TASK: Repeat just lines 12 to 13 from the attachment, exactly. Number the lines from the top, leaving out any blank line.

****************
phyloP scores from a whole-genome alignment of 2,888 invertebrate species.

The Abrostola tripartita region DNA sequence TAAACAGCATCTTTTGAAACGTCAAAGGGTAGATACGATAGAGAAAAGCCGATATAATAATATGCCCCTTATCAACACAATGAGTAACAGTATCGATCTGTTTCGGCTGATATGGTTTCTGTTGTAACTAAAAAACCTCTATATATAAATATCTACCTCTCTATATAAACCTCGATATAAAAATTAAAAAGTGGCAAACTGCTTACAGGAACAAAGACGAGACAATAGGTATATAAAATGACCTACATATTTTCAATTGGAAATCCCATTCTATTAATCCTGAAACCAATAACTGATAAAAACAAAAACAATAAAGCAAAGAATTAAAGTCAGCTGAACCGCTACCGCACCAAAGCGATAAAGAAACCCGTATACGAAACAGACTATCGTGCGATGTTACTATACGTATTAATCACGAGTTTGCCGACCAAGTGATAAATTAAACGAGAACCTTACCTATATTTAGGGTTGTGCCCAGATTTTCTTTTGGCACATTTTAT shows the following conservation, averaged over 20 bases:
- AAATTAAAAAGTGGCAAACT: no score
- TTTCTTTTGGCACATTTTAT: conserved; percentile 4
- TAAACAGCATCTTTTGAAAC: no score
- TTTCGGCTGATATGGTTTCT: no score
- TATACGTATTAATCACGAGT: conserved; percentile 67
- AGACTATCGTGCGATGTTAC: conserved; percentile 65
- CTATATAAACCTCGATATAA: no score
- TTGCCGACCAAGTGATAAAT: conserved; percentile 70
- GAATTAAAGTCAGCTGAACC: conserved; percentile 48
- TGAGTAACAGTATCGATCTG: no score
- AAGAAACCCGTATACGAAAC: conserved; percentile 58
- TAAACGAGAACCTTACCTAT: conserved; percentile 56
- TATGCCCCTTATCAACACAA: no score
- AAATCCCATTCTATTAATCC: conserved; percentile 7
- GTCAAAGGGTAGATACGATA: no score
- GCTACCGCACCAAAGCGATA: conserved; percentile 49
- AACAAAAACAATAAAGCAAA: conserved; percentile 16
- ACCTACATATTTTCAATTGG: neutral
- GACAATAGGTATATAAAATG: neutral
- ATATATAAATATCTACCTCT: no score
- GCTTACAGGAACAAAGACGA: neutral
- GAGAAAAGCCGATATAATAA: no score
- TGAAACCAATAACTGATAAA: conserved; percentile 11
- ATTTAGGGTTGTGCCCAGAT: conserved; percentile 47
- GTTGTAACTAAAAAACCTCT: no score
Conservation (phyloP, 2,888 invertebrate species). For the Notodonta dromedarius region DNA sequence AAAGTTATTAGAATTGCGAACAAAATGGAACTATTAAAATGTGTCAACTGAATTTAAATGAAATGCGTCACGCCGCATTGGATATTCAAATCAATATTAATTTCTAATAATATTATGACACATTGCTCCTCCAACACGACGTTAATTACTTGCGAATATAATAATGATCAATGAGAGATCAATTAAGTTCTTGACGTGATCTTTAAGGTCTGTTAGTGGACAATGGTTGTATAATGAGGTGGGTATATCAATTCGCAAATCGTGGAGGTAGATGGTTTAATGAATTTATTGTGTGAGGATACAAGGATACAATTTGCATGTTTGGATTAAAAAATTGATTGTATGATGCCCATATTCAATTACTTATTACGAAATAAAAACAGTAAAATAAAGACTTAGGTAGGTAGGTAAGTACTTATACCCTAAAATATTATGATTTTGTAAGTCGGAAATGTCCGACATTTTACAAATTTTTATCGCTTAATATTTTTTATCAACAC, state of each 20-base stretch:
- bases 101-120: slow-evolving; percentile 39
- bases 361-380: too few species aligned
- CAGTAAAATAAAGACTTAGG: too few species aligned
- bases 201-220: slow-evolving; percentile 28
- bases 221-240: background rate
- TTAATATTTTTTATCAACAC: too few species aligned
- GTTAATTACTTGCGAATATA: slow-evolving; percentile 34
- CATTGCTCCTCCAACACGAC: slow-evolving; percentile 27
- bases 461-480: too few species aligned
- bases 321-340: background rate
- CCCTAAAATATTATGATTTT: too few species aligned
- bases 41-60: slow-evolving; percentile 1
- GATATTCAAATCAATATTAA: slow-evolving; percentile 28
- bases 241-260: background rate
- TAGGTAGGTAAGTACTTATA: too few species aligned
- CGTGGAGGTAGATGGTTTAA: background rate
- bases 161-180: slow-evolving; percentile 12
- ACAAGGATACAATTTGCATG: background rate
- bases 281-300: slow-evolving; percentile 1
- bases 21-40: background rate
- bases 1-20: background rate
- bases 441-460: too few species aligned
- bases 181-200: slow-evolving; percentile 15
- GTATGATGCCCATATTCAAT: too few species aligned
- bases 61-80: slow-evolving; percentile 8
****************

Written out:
- TGAGTAACAGTATCGATCTG: no score
- AAGAAACCCGTATACGAAAC: conserved; percentile 58